I’ve been reading Temple Grandin’s book “Thinking in Pictures.” As with most books on autism or Asperger’s, there are things I can relate to and things I can’t, things I like and things I don’t like. There are a few things I’ve come across in the book, but right now I want to talk about a sentence that really pissed me off.
In the book there is a chapter on sensory difficulties that people on the autism spectrum tend to face. For the record, I actually rather enjoyed the majority of what she said in this section, and there were a number of things I could relate to, like a childhood fear of escalators. Unfortunately, at one point she said this: “Helping autistic children fulfill that most basic human need, the comfort of touch, is like taming an animal. At first they pull away, but then they learn that touching feels good.”
First of all, that was an incredibly dehumanizing thing to say. I rarely mind animal analogies, and I frequently compare myself to cats. This one, however, really bothered me. Plus, it does not seem accurate to me. In that section, she was talking about her squeeze machine and how it prevents her from being able to suddenly pull away from the pressure. Apparently this works for her, and that’s fantastic. However, in this case it seems that she generalized her experiences to everyone on the autism spectrum. For me personally, I do very poorly with feeling trapped, and I am likely to panic if I try to suddenly pull away and can’t.
Also, here’s another animal analogy. I have taught my cats to be very tolerant to touch and to being held and other such things. One of my primary tools was to respect it if they needed to get away. Since they know I’m not going to push them past what they can handle, they are comfortable with (or at least tolerate) a lot more contact. That said, getting them to accept being touched by me (or by the vet, or whoever else needs to handle them) was NOT liking “taming” them. They are domestic cats, they were already tame.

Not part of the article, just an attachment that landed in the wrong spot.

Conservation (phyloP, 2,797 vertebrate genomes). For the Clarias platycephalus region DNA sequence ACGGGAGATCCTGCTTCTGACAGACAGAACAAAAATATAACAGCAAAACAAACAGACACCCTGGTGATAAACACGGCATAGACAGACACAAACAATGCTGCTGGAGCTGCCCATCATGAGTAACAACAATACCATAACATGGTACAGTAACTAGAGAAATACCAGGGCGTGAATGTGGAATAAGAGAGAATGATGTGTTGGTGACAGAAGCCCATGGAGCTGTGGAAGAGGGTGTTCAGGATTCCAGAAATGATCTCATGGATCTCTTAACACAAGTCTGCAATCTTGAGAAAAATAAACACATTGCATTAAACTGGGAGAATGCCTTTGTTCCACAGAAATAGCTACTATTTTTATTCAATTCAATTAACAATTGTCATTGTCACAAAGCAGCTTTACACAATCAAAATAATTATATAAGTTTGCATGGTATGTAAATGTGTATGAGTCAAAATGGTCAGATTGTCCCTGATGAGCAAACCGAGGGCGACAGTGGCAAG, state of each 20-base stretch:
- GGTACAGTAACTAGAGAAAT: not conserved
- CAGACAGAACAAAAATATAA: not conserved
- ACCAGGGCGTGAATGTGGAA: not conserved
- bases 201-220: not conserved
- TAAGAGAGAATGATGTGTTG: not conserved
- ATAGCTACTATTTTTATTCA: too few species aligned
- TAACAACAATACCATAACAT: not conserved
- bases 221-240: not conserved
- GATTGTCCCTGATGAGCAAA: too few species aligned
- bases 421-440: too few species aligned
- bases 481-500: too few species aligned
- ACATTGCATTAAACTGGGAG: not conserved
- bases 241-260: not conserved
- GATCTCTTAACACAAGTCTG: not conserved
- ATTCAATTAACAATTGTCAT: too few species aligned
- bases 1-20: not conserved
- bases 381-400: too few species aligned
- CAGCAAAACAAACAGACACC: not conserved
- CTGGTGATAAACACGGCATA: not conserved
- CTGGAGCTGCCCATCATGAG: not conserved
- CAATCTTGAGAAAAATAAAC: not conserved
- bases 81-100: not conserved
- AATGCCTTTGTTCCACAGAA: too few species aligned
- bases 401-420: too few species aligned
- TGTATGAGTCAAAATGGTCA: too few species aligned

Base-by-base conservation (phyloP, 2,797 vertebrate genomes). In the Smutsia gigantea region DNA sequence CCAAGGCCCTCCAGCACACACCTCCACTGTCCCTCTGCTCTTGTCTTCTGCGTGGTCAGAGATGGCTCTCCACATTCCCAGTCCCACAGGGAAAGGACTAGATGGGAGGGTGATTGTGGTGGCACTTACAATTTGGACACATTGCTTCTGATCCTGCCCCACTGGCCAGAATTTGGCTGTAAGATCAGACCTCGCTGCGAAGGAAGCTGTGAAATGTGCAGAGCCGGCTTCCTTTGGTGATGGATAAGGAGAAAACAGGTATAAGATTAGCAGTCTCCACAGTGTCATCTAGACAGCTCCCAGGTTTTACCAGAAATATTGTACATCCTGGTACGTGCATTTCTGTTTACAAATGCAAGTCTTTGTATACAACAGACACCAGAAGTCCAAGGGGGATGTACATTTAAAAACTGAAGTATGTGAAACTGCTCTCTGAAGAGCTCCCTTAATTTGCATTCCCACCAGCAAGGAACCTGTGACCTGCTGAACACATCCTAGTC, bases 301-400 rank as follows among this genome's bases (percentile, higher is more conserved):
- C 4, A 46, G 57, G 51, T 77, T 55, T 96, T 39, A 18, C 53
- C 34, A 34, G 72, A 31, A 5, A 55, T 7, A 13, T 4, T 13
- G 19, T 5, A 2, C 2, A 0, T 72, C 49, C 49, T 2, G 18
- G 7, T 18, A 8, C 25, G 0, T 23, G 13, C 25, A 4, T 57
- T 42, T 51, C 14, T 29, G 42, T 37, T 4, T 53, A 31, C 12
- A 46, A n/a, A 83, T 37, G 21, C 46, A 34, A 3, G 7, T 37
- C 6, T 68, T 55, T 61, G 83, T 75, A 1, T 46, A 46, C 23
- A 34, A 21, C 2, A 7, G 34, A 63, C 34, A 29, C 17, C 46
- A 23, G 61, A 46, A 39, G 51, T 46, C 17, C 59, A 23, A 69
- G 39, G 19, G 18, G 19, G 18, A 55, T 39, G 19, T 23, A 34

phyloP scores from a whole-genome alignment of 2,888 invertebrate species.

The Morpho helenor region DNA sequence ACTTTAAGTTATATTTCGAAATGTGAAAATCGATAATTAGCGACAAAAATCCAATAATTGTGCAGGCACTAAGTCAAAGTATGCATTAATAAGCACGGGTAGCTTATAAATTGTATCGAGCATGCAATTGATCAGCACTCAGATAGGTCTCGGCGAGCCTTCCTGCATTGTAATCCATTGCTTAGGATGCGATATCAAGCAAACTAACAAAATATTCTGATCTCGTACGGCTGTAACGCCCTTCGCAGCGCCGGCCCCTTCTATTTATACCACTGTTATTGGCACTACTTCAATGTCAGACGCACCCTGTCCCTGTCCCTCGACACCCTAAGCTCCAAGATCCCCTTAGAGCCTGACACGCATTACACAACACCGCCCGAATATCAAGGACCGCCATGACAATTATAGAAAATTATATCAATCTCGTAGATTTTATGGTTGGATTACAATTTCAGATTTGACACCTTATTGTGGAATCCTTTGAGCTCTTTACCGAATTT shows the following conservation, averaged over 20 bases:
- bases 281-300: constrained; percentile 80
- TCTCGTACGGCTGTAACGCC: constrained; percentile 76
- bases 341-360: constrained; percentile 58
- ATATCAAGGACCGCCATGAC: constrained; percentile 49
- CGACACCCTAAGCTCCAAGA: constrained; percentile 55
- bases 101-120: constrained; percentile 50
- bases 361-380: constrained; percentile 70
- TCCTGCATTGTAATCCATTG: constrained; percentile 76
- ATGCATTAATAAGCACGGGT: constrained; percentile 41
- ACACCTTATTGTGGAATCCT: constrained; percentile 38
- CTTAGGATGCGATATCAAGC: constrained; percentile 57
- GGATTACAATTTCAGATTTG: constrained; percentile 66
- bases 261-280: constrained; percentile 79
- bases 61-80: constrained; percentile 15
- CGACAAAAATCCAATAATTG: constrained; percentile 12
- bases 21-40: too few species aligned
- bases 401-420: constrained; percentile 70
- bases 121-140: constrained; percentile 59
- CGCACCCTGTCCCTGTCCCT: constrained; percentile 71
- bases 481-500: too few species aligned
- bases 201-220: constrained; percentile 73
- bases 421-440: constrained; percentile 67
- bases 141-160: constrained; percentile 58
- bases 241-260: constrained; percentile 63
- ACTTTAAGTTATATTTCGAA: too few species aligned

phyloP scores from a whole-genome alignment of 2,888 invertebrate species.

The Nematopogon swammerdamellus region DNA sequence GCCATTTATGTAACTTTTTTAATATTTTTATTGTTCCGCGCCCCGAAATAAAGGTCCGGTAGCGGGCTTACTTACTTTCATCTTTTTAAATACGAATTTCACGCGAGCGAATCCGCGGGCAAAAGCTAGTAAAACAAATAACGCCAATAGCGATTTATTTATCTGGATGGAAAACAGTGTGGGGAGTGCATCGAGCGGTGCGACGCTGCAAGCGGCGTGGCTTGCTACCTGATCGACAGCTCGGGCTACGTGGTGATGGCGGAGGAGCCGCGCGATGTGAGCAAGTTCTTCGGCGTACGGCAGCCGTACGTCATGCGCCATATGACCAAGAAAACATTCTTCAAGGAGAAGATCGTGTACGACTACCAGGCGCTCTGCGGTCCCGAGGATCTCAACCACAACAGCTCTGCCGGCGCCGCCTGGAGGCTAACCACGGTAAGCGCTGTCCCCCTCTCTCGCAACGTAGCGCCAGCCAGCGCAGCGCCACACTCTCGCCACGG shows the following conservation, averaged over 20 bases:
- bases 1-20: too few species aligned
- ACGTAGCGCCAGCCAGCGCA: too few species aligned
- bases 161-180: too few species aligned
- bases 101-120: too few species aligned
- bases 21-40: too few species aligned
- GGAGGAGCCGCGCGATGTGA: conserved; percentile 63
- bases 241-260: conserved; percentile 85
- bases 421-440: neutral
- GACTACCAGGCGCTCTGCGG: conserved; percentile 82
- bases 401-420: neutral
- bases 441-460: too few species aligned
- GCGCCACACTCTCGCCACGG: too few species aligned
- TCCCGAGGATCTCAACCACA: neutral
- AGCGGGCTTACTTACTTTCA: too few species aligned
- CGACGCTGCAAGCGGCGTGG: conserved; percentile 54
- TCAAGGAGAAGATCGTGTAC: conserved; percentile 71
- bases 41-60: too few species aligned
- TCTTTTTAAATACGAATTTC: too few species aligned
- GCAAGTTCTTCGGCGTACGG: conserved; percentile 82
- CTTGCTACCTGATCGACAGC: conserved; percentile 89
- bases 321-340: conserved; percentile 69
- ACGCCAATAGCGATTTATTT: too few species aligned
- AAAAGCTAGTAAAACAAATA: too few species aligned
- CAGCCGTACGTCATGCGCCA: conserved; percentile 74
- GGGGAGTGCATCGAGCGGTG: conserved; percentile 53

Ok, now I want to address her second sentence specifically. “Then they learn that touching feels good.” Now, I will admit it, that type of statement is triggery for me. The last thing I need is for people to teach me that blah-de-blah-thing actually feels good, even if I think it feels bad, just because they think it should. If a person has touch issues such that touch feels bad, you’re not going to get them to learn that touching actually feels good just by forcing them to experience it. Maybe you can desensitize them to their problems with touch. Maybe you can figure out a specific type of touch that feels good. Maybe there is something about being touched that is oogy to them, and it can be identified and avoided. Or maybe you can just teach them to suppress their issues and lie about how touching makes them feel. But taking a person who doesn’t like touch and teaching them to like it via restraint? No way. Not ever, and I find it horrifying that people might contemplate that.
I admit I might be overreacting, but that statement of hers really got to me. I think I’m going to aim for writing about one of the things I really liked in the book for my next post.